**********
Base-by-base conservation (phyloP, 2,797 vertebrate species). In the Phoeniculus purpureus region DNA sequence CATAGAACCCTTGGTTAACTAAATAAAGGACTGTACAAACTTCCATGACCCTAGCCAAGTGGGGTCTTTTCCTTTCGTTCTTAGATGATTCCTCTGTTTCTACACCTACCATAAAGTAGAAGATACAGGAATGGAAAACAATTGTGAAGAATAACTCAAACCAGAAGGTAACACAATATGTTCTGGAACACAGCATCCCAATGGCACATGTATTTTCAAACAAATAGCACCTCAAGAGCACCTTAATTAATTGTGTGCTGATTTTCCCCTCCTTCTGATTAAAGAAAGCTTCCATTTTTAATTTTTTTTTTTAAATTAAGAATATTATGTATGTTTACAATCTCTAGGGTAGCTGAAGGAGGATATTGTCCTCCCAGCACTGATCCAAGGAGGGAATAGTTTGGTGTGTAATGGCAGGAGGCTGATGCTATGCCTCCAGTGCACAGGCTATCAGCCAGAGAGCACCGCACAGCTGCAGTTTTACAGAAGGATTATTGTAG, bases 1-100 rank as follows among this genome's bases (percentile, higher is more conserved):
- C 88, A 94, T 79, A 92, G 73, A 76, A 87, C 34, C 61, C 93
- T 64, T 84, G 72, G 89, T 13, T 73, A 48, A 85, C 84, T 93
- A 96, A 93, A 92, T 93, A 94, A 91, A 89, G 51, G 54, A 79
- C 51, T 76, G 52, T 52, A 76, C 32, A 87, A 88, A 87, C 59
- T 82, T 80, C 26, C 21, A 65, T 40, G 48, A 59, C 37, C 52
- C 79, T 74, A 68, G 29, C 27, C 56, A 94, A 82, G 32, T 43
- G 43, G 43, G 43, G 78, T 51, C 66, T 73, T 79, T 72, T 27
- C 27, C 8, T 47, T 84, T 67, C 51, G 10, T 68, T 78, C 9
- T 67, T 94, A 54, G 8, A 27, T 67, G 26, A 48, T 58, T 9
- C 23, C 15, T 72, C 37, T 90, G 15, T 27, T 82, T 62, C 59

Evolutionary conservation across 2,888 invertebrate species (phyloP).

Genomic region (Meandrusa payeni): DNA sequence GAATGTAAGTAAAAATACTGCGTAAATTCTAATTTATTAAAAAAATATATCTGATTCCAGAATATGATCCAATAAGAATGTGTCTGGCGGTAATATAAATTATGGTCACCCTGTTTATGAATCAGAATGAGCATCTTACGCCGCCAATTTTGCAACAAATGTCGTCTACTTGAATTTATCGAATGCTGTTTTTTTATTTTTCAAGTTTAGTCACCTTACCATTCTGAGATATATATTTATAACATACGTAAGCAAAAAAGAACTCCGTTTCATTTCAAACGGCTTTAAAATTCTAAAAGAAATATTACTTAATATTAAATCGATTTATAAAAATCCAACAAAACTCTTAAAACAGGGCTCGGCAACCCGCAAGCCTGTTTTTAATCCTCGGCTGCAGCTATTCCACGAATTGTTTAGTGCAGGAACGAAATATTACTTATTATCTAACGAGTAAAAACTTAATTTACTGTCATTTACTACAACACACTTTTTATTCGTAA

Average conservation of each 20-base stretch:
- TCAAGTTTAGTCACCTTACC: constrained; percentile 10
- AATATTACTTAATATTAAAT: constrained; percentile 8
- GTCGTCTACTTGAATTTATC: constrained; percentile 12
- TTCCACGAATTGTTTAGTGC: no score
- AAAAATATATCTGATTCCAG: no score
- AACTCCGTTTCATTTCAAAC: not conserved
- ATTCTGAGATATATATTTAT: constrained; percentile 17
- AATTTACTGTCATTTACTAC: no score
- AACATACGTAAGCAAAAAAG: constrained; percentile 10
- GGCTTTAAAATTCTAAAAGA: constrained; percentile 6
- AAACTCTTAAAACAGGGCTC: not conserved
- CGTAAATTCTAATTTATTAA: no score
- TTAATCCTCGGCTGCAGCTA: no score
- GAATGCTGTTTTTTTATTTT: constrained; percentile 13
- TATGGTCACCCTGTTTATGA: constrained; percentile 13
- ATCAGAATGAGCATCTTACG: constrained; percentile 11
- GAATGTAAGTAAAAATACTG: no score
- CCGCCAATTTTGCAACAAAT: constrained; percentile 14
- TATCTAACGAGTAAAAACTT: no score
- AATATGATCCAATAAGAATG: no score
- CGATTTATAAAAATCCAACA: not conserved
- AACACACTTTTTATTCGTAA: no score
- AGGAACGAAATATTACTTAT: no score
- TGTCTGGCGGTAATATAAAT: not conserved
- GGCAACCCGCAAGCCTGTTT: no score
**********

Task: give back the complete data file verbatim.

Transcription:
Base-by-base conservation (phyloP, 2,797 vertebrate species). In the Phoeniculus purpureus region DNA sequence CATAGAACCCTTGGTTAACTAAATAAAGGACTGTACAAACTTCCATGACCCTAGCCAAGTGGGGTCTTTTCCTTTCGTTCTTAGATGATTCCTCTGTTTCTACACCTACCATAAAGTAGAAGATACAGGAATGGAAAACAATTGTGAAGAATAACTCAAACCAGAAGGTAACACAATATGTTCTGGAACACAGCATCCCAATGGCACATGTATTTTCAAACAAATAGCACCTCAAGAGCACCTTAATTAATTGTGTGCTGATTTTCCCCTCCTTCTGATTAAAGAAAGCTTCCATTTTTAATTTTTTTTTTTAAATTAAGAATATTATGTATGTTTACAATCTCTAGGGTAGCTGAAGGAGGATATTGTCCTCCCAGCACTGATCCAAGGAGGGAATAGTTTGGTGTGTAATGGCAGGAGGCTGATGCTATGCCTCCAGTGCACAGGCTATCAGCCAGAGAGCACCGCACAGCTGCAGTTTTACAGAAGGATTATTGTAG, bases 1-100 rank as follows among this genome's bases (percentile, higher is more conserved):
- C 88, A 94, T 79, A 92, G 73, A 76, A 87, C 34, C 61, C 93
- T 64, T 84, G 72, G 89, T 13, T 73, A 48, A 85, C 84, T 93
- A 96, A 93, A 92, T 93, A 94, A 91, A 89, G 51, G 54, A 79
- C 51, T 76, G 52, T 52, A 76, C 32, A 87, A 88, A 87, C 59
- T 82, T 80, C 26, C 21, A 65, T 40, G 48, A 59, C 37, C 52
- C 79, T 74, A 68, G 29, C 27, C 56, A 94, A 82, G 32, T 43
- G 43, G 43, G 43, G 78, T 51, C 66, T 73, T 79, T 72, T 27
- C 27, C 8, T 47, T 84, T 67, C 51, G 10, T 68, T 78, C 9
- T 67, T 94, A 54, G 8, A 27, T 67, G 26, A 48, T 58, T 9
- C 23, C 15, T 72, C 37, T 90, G 15, T 27, T 82, T 62, C 59

Evolutionary conservation across 2,888 invertebrate species (phyloP).

Genomic region (Meandrusa payeni): DNA sequence GAATGTAAGTAAAAATACTGCGTAAATTCTAATTTATTAAAAAAATATATCTGATTCCAGAATATGATCCAATAAGAATGTGTCTGGCGGTAATATAAATTATGGTCACCCTGTTTATGAATCAGAATGAGCATCTTACGCCGCCAATTTTGCAACAAATGTCGTCTACTTGAATTTATCGAATGCTGTTTTTTTATTTTTCAAGTTTAGTCACCTTACCATTCTGAGATATATATTTATAACATACGTAAGCAAAAAAGAACTCCGTTTCATTTCAAACGGCTTTAAAATTCTAAAAGAAATATTACTTAATATTAAATCGATTTATAAAAATCCAACAAAACTCTTAAAACAGGGCTCGGCAACCCGCAAGCCTGTTTTTAATCCTCGGCTGCAGCTATTCCACGAATTGTTTAGTGCAGGAACGAAATATTACTTATTATCTAACGAGTAAAAACTTAATTTACTGTCATTTACTACAACACACTTTTTATTCGTAA

Average conservation of each 20-base stretch:
- TCAAGTTTAGTCACCTTACC: constrained; percentile 10
- AATATTACTTAATATTAAAT: constrained; percentile 8
- GTCGTCTACTTGAATTTATC: constrained; percentile 12
- TTCCACGAATTGTTTAGTGC: no score
- AAAAATATATCTGATTCCAG: no score
- AACTCCGTTTCATTTCAAAC: not conserved
- ATTCTGAGATATATATTTAT: constrained; percentile 17
- AATTTACTGTCATTTACTAC: no score
- AACATACGTAAGCAAAAAAG: constrained; percentile 10
- GGCTTTAAAATTCTAAAAGA: constrained; percentile 6
- AAACTCTTAAAACAGGGCTC: not conserved
- CGTAAATTCTAATTTATTAA: no score
- TTAATCCTCGGCTGCAGCTA: no score
- GAATGCTGTTTTTTTATTTT: constrained; percentile 13
- TATGGTCACCCTGTTTATGA: constrained; percentile 13
- ATCAGAATGAGCATCTTACG: constrained; percentile 11
- GAATGTAAGTAAAAATACTG: no score
- CCGCCAATTTTGCAACAAAT: constrained; percentile 14
- TATCTAACGAGTAAAAACTT: no score
- AATATGATCCAATAAGAATG: no score
- CGATTTATAAAAATCCAACA: not conserved
- AACACACTTTTTATTCGTAA: no score
- AGGAACGAAATATTACTTAT: no score
- TGTCTGGCGGTAATATAAAT: not conserved
- GGCAACCCGCAAGCCTGTTT: no score